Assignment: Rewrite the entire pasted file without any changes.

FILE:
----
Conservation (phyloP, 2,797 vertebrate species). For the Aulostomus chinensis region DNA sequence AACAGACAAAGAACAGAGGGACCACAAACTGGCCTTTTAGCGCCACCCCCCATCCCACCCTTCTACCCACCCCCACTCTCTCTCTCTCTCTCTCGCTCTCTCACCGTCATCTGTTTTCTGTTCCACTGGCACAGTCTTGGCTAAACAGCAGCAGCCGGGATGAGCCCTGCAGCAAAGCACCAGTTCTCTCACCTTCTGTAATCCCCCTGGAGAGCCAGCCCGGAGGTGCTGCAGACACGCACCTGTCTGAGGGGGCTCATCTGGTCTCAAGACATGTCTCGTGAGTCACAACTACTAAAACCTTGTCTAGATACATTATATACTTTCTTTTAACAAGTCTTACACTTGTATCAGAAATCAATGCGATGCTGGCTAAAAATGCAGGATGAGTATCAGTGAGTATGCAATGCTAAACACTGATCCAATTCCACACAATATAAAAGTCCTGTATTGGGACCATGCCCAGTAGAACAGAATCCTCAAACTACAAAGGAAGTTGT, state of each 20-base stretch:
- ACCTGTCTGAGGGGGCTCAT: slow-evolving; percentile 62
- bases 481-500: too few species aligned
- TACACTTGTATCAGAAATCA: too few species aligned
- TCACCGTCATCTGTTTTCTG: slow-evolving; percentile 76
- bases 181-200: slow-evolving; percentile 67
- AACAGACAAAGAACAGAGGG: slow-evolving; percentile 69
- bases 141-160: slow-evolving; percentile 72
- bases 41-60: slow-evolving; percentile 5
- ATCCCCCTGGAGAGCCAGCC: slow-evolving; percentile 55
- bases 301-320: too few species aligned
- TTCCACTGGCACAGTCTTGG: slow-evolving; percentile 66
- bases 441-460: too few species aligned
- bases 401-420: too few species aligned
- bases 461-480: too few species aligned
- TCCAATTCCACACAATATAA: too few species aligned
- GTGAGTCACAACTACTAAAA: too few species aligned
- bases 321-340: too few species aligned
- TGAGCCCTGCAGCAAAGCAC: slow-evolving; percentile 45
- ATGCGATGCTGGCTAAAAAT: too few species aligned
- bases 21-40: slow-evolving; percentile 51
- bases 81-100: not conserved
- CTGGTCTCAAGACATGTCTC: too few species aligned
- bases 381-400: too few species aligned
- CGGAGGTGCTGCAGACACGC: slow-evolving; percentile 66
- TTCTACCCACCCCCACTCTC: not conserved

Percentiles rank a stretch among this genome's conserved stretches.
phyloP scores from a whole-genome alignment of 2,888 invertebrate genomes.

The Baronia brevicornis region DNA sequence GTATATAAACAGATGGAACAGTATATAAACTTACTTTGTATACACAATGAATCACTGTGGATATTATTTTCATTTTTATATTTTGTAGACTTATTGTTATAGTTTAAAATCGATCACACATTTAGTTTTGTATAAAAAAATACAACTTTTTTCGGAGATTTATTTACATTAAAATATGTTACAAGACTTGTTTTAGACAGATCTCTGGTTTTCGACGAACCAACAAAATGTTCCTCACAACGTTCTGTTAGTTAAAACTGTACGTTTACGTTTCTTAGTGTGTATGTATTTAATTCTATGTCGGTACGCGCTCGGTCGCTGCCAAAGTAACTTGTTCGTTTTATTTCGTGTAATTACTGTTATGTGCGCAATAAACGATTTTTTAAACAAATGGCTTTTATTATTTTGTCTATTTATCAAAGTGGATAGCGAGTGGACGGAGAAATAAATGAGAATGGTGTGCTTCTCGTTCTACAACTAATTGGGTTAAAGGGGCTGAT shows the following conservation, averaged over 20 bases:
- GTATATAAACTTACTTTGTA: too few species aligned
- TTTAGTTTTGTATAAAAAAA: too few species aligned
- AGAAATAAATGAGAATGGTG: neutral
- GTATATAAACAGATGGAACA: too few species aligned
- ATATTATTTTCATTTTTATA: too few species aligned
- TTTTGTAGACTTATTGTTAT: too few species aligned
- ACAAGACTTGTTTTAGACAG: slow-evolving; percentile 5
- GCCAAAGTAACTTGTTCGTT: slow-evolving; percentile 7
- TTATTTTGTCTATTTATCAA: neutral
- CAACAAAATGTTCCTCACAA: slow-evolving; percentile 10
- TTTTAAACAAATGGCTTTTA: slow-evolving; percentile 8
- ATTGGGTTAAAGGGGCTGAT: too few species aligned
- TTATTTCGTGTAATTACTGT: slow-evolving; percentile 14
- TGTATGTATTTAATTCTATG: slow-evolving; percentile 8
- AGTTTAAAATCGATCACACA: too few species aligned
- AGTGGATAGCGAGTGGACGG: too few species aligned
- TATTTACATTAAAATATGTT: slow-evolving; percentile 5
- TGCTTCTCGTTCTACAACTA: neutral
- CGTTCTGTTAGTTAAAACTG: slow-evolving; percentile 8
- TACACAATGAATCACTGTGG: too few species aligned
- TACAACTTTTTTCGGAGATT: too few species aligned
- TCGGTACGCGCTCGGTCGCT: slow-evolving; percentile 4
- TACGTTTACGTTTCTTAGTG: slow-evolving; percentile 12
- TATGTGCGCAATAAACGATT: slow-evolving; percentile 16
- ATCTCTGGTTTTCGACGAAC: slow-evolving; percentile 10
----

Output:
Conservation (phyloP, 2,797 vertebrate species). For the Aulostomus chinensis region DNA sequence AACAGACAAAGAACAGAGGGACCACAAACTGGCCTTTTAGCGCCACCCCCCATCCCACCCTTCTACCCACCCCCACTCTCTCTCTCTCTCTCTCGCTCTCTCACCGTCATCTGTTTTCTGTTCCACTGGCACAGTCTTGGCTAAACAGCAGCAGCCGGGATGAGCCCTGCAGCAAAGCACCAGTTCTCTCACCTTCTGTAATCCCCCTGGAGAGCCAGCCCGGAGGTGCTGCAGACACGCACCTGTCTGAGGGGGCTCATCTGGTCTCAAGACATGTCTCGTGAGTCACAACTACTAAAACCTTGTCTAGATACATTATATACTTTCTTTTAACAAGTCTTACACTTGTATCAGAAATCAATGCGATGCTGGCTAAAAATGCAGGATGAGTATCAGTGAGTATGCAATGCTAAACACTGATCCAATTCCACACAATATAAAAGTCCTGTATTGGGACCATGCCCAGTAGAACAGAATCCTCAAACTACAAAGGAAGTTGT, state of each 20-base stretch:
- ACCTGTCTGAGGGGGCTCAT: slow-evolving; percentile 62
- bases 481-500: too few species aligned
- TACACTTGTATCAGAAATCA: too few species aligned
- TCACCGTCATCTGTTTTCTG: slow-evolving; percentile 76
- bases 181-200: slow-evolving; percentile 67
- AACAGACAAAGAACAGAGGG: slow-evolving; percentile 69
- bases 141-160: slow-evolving; percentile 72
- bases 41-60: slow-evolving; percentile 5
- ATCCCCCTGGAGAGCCAGCC: slow-evolving; percentile 55
- bases 301-320: too few species aligned
- TTCCACTGGCACAGTCTTGG: slow-evolving; percentile 66
- bases 441-460: too few species aligned
- bases 401-420: too few species aligned
- bases 461-480: too few species aligned
- TCCAATTCCACACAATATAA: too few species aligned
- GTGAGTCACAACTACTAAAA: too few species aligned
- bases 321-340: too few species aligned
- TGAGCCCTGCAGCAAAGCAC: slow-evolving; percentile 45
- ATGCGATGCTGGCTAAAAAT: too few species aligned
- bases 21-40: slow-evolving; percentile 51
- bases 81-100: not conserved
- CTGGTCTCAAGACATGTCTC: too few species aligned
- bases 381-400: too few species aligned
- CGGAGGTGCTGCAGACACGC: slow-evolving; percentile 66
- TTCTACCCACCCCCACTCTC: not conserved

Percentiles rank a stretch among this genome's conserved stretches.
phyloP scores from a whole-genome alignment of 2,888 invertebrate genomes.

The Baronia brevicornis region DNA sequence GTATATAAACAGATGGAACAGTATATAAACTTACTTTGTATACACAATGAATCACTGTGGATATTATTTTCATTTTTATATTTTGTAGACTTATTGTTATAGTTTAAAATCGATCACACATTTAGTTTTGTATAAAAAAATACAACTTTTTTCGGAGATTTATTTACATTAAAATATGTTACAAGACTTGTTTTAGACAGATCTCTGGTTTTCGACGAACCAACAAAATGTTCCTCACAACGTTCTGTTAGTTAAAACTGTACGTTTACGTTTCTTAGTGTGTATGTATTTAATTCTATGTCGGTACGCGCTCGGTCGCTGCCAAAGTAACTTGTTCGTTTTATTTCGTGTAATTACTGTTATGTGCGCAATAAACGATTTTTTAAACAAATGGCTTTTATTATTTTGTCTATTTATCAAAGTGGATAGCGAGTGGACGGAGAAATAAATGAGAATGGTGTGCTTCTCGTTCTACAACTAATTGGGTTAAAGGGGCTGAT shows the following conservation, averaged over 20 bases:
- GTATATAAACTTACTTTGTA: too few species aligned
- TTTAGTTTTGTATAAAAAAA: too few species aligned
- AGAAATAAATGAGAATGGTG: neutral
- GTATATAAACAGATGGAACA: too few species aligned
- ATATTATTTTCATTTTTATA: too few species aligned
- TTTTGTAGACTTATTGTTAT: too few species aligned
- ACAAGACTTGTTTTAGACAG: slow-evolving; percentile 5
- GCCAAAGTAACTTGTTCGTT: slow-evolving; percentile 7
- TTATTTTGTCTATTTATCAA: neutral
- CAACAAAATGTTCCTCACAA: slow-evolving; percentile 10
- TTTTAAACAAATGGCTTTTA: slow-evolving; percentile 8
- ATTGGGTTAAAGGGGCTGAT: too few species aligned
- TTATTTCGTGTAATTACTGT: slow-evolving; percentile 14
- TGTATGTATTTAATTCTATG: slow-evolving; percentile 8
- AGTTTAAAATCGATCACACA: too few species aligned
- AGTGGATAGCGAGTGGACGG: too few species aligned
- TATTTACATTAAAATATGTT: slow-evolving; percentile 5
- TGCTTCTCGTTCTACAACTA: neutral
- CGTTCTGTTAGTTAAAACTG: slow-evolving; percentile 8
- TACACAATGAATCACTGTGG: too few species aligned
- TACAACTTTTTTCGGAGATT: too few species aligned
- TCGGTACGCGCTCGGTCGCT: slow-evolving; percentile 4
- TACGTTTACGTTTCTTAGTG: slow-evolving; percentile 12
- TATGTGCGCAATAAACGATT: slow-evolving; percentile 16
- ATCTCTGGTTTTCGACGAAC: slow-evolving; percentile 10